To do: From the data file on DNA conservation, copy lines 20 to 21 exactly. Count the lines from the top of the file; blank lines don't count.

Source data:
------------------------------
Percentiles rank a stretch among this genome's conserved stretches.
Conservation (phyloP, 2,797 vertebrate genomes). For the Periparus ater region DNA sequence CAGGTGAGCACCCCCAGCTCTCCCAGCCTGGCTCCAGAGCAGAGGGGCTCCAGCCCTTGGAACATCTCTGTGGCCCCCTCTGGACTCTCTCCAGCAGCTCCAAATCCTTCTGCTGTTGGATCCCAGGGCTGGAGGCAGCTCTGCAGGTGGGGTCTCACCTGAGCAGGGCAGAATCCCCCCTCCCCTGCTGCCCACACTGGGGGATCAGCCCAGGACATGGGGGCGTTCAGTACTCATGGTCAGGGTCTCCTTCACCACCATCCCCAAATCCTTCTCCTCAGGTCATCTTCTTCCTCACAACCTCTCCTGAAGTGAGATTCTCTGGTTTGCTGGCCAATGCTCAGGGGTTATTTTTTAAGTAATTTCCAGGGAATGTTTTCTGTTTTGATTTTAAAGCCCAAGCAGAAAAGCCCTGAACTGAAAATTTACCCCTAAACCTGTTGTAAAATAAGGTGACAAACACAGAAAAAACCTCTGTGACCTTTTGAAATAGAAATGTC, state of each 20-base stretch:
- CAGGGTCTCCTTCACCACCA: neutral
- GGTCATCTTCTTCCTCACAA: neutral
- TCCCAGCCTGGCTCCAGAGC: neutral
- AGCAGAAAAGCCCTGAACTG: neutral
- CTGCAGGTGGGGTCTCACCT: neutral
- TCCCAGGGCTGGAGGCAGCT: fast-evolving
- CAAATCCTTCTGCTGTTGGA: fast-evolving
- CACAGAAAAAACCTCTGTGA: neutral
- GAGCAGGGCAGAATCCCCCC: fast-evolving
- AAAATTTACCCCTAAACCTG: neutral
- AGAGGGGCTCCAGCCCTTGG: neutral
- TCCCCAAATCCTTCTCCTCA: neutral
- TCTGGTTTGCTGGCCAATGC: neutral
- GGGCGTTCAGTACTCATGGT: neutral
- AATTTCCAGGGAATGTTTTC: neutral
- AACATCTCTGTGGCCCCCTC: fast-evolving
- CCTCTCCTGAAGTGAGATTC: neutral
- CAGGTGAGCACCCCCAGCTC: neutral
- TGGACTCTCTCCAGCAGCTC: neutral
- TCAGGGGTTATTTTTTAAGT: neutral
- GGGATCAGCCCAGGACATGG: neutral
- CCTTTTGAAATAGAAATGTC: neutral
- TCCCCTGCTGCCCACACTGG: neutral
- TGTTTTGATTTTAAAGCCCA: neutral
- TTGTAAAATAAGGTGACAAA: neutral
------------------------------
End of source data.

- CAGGTGAGCACCCCCAGCTC: neutral
- TGGACTCTCTCCAGCAGCTC: neutral